Request for Comment on Proposed Statement of Policy on Bank Merger

To Whom It May Concern:

On behalf of the Competitive Enterprise Institute (CEI), I respectfully submit the following comments in response to the Federal Deposit Insurance Corporation’s (FDIC) Proposed Statement of Policy on Bank Merger Transactions. For the various reasons laid out in this comment letter, CEI urges the FDIC to withdraw this destructive policy statement governing mergers and acquisitions of U.S. banks.

CEI is a Washington-based free-market public policy organization, founded in 1984, that studies the effects of regulations on job growth and economic well-being. CEI also pursues public-interest litigation on behalf of consumers and small businesses to ensure that federal agencies follow the requirements of the underlying laws and, when applicable, the Administrative Procedure Act, and to ensure that agencies act within the constraints of the U.S. Constitution. Our mission is to advance the freedom to prosper for American consumers, entrepreneurs, and investors striving for a better life for themselves and their families.

These comments are thus submitted with a great deal of concern about the effects of the proposed rule that will reduce consumer welfare and likely harm the safety and soundness of many banks as well. CEI has long supported competition, with an emphasis on consumer choice and consumer welfare, and has highlighted government regulatory barriers that have inhibited competition.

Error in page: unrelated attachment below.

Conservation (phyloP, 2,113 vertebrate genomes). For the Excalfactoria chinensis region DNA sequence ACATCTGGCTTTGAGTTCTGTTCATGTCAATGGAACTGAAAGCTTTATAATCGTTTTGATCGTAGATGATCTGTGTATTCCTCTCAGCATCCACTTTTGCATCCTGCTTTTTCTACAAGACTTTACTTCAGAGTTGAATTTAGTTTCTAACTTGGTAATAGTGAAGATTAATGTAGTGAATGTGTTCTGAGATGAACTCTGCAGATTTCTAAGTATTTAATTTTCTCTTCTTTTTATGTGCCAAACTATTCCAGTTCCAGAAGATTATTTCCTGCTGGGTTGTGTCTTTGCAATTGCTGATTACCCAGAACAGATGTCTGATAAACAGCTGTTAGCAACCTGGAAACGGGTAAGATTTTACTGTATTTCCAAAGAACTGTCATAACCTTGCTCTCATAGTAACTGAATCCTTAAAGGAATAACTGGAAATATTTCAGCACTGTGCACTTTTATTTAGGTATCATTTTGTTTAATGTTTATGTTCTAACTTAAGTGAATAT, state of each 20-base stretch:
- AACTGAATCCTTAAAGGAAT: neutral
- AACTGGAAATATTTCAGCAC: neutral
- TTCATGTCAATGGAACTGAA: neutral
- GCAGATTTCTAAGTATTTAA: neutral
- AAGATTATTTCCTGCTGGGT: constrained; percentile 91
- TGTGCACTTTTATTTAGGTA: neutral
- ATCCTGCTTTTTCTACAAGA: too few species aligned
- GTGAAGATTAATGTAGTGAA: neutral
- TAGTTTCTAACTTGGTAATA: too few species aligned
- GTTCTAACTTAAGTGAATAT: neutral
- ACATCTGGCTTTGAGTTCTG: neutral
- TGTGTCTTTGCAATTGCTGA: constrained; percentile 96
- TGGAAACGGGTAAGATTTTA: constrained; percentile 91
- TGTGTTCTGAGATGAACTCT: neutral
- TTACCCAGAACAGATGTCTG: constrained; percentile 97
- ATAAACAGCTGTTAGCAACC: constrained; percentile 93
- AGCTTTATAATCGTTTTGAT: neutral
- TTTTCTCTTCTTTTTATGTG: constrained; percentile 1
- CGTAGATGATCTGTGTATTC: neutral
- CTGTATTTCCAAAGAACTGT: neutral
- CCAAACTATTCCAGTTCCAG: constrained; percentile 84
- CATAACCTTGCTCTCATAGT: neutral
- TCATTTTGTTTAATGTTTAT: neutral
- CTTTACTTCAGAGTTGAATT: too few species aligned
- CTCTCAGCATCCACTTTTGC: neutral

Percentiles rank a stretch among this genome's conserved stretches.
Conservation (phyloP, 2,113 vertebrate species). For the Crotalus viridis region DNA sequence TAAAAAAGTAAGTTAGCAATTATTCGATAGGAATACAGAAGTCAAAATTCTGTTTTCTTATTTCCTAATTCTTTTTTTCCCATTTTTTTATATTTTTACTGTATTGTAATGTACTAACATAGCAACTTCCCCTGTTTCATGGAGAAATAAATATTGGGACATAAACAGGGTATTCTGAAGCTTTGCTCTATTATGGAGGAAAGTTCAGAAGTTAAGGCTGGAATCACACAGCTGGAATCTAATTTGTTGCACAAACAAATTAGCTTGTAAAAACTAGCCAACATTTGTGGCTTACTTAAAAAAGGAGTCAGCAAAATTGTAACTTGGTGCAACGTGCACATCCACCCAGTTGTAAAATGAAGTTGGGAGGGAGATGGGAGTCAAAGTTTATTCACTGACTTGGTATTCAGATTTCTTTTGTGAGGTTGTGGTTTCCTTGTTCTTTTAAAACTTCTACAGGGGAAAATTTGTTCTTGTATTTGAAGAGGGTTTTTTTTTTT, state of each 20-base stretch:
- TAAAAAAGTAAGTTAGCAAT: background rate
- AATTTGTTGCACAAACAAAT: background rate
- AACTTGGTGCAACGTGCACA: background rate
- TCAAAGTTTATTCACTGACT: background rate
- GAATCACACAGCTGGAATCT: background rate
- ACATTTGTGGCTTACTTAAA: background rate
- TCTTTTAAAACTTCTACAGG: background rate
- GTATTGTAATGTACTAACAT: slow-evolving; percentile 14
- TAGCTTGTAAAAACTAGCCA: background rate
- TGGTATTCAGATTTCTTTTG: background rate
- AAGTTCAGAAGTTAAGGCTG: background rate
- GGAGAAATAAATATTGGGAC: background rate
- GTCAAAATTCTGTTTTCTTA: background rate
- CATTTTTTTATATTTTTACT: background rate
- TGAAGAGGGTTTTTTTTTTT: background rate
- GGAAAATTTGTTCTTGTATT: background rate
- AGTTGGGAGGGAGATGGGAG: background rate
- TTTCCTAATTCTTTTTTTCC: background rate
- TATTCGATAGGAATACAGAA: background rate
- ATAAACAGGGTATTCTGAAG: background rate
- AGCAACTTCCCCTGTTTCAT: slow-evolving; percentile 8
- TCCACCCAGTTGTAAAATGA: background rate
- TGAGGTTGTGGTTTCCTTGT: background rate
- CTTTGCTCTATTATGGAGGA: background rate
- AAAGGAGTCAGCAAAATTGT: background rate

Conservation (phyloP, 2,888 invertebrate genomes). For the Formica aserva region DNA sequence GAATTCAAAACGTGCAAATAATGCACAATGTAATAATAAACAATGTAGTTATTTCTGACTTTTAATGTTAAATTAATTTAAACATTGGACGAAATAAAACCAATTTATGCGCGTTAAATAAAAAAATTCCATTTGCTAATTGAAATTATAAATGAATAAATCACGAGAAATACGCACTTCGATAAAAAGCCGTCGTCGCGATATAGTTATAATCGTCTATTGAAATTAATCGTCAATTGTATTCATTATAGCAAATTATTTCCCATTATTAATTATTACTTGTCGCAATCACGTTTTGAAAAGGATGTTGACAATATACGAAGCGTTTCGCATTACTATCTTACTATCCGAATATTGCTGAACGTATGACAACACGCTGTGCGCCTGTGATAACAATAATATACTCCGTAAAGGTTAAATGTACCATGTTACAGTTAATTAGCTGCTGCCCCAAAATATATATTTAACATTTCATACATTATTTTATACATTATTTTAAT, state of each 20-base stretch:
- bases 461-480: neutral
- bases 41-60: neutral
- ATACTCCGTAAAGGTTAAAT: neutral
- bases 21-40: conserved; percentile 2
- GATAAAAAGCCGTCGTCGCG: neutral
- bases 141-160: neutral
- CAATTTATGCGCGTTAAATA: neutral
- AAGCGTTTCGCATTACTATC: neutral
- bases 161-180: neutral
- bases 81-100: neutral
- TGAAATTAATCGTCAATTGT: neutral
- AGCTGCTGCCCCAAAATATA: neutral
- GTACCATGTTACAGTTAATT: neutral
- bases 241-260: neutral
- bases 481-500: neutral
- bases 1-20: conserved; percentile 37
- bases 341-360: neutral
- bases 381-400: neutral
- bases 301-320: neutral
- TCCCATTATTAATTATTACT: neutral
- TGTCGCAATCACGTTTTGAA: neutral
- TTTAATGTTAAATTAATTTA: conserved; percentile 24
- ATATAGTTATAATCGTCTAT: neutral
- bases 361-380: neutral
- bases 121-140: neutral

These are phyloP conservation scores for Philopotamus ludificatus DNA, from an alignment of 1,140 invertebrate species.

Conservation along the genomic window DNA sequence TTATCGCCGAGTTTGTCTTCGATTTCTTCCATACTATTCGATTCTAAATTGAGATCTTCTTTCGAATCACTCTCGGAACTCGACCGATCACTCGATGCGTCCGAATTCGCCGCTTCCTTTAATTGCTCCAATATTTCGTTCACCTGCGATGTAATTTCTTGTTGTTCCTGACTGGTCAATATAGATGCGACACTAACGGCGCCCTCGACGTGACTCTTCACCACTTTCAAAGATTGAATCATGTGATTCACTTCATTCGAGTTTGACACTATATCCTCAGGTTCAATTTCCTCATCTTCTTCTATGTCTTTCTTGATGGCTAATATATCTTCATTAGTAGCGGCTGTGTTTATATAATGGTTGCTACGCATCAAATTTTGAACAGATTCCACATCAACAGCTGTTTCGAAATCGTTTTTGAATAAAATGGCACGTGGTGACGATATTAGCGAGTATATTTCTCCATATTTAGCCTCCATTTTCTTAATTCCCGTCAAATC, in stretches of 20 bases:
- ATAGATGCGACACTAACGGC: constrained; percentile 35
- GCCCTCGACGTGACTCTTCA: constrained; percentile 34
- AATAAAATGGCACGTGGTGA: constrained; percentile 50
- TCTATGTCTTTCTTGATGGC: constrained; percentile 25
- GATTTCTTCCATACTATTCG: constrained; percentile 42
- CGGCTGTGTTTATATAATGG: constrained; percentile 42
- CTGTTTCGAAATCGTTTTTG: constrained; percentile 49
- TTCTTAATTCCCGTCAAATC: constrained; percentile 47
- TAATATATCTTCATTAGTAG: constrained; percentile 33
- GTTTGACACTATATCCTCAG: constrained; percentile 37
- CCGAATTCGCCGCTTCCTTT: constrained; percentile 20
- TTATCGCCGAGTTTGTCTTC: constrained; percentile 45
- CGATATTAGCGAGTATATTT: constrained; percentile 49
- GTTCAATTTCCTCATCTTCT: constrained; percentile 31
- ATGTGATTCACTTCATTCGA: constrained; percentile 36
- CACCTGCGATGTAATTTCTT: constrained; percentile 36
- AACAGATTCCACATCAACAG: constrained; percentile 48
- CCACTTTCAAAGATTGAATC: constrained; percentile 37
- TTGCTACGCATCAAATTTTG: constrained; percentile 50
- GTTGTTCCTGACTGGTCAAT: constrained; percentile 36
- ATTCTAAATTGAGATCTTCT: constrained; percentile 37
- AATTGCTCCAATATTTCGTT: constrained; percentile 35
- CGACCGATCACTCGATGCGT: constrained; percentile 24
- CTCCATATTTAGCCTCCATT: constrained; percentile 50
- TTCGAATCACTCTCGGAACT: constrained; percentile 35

Regarding the banking sector, I have authored a paper and testified before House Financial Services Committee on the FDIC’s regulatory barriers to new, or de novo, banks, and the problems posed to both competitiveness and financial stability by the lack of new banking entrants in comparison to recent decades. We have also highlighted government mandates, such as the Sarbanes-Oxley Act,

that have been shown to put in place barriers to firms’ internal growth and thus distort the market in

favor of mergers and acquisitions.

Yet we do not regard mergers and acquisitions, or M&A as the process is often called, as per se problematic or anticompetitive. M&A are in fact, in many cases, a healthy part of capitalism’s competitive process that brings innovation and dynamism to industries and the benefits of greater choices and lower prices to consumers. As I have written recently: “A ‘new juggernaut’ is often exactly what’s needed to bring lower prices and other benefits to consumers and entrepreneurs.

While small start-ups create many innovations, it is the process of smaller players becoming larger — both through organic growth and mergers and acquisitions — that is often necessary to bring meaningful competition to the biggest players.” As an example, I cited Southwest Airlines’ feat in bringing airfare prices down after acquiring rival airlines, noting that it trounced once-dominant airlines such as Pan Am and Eastern that have now “gone by the wayside.”